Issues in Household Vulnerability Assessments and Targeting in the Syrian Refugee Crisis

Assessing vulnerability at the household level has become a central question since the start Syrian refugee crisis. The giant toll placed on countries and humanitarian agencies from the sheer number of the displaced (now over 4.5 million estimated by UNHCR) has naturally led these actors to nuance their assistance, targeting only those most in need. There is a consensus in humanitarian agencies such as the World Food Programme and the UN Refugee Agency that blanket support for refugees past their first months of displacement is very costly and leaves a rather large inclusion error.

Based on this, attempts have been made to target only the most vulnerable and food-insecure refugees for assistance, which ranges from the distribution of tools and shelter to the monthly provision of food.

The issue is that different offices and operations have come to very different conclusions about what vulnerability is, how to measure it, and how to use that measurement to target only a portion of the refugees.


Filippo Grandi, the High Comissionner for Refugees, visiting a family of Syrian refugees in Jordan (Photo by UNHCR/C. Herwig)

Of course different sectors are trying to achieve different objectives- ensuring that refugees are food-secure, or that they have enough income, or safe access to water and sanitation, and so on. But even within the food security sector, the plethora of methods used to decide who is vulnerable and who is not reflect a lack of consensus on targeting methodology.


To be sure, humanitarian agencies are good at targeting: WFP does a lot of geographic targeting, identifying in a population spread out across an area, where those most likely to be food-insecure are living. UNHCR also does targeting based on a short list of socio-demographic criteria- identifying all single women heads of household, or all households with a disabled/chronically ill/elderly person, and so forth.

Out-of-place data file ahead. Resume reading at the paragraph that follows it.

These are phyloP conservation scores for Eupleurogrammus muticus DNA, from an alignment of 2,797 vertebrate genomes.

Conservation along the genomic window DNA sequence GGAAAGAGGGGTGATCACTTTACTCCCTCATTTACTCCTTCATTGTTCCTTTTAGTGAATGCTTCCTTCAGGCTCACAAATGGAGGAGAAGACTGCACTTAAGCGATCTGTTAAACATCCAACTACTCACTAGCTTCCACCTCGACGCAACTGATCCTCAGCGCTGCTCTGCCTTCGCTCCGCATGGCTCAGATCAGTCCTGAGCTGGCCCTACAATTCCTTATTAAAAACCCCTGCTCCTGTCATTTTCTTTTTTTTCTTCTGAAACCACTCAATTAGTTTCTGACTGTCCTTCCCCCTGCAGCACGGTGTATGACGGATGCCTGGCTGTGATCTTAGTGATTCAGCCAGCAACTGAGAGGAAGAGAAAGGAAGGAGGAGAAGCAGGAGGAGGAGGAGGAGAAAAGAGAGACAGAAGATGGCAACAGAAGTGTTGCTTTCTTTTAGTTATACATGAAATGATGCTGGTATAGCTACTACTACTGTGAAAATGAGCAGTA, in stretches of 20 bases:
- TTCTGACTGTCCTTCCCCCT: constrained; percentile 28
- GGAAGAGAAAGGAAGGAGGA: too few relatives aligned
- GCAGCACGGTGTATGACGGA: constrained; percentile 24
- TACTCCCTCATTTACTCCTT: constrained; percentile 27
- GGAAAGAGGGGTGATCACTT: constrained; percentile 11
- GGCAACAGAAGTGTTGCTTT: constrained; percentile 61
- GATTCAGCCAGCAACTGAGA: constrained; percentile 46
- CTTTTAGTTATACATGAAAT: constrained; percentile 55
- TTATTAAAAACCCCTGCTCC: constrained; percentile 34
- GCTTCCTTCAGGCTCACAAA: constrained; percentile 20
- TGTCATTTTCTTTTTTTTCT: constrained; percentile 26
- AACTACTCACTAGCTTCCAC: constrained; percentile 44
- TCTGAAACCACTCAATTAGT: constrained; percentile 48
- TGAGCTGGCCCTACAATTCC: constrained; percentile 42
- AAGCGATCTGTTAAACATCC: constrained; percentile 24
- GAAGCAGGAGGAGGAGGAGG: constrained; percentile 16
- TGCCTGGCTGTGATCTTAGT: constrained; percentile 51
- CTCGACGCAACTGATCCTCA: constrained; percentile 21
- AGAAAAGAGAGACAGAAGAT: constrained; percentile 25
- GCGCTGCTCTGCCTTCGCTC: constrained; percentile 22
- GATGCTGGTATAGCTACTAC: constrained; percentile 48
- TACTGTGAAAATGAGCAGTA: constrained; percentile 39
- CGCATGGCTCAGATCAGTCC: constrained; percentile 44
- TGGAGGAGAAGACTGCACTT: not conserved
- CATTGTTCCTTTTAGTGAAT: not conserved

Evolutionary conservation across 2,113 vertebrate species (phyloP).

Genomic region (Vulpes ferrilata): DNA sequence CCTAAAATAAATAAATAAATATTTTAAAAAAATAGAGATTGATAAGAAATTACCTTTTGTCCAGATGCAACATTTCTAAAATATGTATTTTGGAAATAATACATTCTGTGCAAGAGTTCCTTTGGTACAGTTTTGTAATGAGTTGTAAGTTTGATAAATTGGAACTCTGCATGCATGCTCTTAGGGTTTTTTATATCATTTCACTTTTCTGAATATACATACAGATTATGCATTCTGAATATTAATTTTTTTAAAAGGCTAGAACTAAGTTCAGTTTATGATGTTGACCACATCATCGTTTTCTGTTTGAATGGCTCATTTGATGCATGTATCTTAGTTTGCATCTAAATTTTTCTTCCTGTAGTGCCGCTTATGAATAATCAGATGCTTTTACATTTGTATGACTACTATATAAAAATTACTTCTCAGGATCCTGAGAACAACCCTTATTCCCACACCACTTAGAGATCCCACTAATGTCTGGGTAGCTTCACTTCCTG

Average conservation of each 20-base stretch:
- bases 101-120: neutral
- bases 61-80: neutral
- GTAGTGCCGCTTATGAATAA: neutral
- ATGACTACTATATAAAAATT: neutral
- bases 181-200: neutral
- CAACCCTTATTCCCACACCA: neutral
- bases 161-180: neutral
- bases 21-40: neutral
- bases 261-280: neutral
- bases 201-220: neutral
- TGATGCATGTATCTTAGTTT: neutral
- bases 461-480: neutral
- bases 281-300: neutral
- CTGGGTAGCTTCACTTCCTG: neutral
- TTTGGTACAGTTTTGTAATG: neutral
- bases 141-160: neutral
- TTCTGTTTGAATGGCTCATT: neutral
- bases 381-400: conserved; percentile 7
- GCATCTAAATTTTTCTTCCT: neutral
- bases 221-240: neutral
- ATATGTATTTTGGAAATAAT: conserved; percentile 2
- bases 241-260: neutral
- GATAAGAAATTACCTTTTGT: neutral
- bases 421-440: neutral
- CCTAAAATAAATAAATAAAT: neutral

The complicated nature of targeting in the Syrian case (not just Syria of course- something similar is being done in Sudan) is due to the requirement of having a by-household assessment of food security/vulnerability. This cannot be done by only looking at a sample of households. Geographic spread loses some importance, and single-variable filters (presence or absence of female as head of household) do not capture the multi-dimensional nature of vulnerability.

Therefore the ‘by-household’ part precludes in large part anything but a census to identify households. The ‘food security’ part, while pretty much straightforward, poses problems when it comes to asking ‘how food secure?’

The targeting has been mixed across Jordan, Lebanon and Egypt. It has included a proxy-means test in some locations, a combination of a means-test on target indicators (consumption, income, etc.) and a ‘score card’ approach in others, and even a sort of cross-tabulation of food consumption and coping strategy indices, and poverty indicators.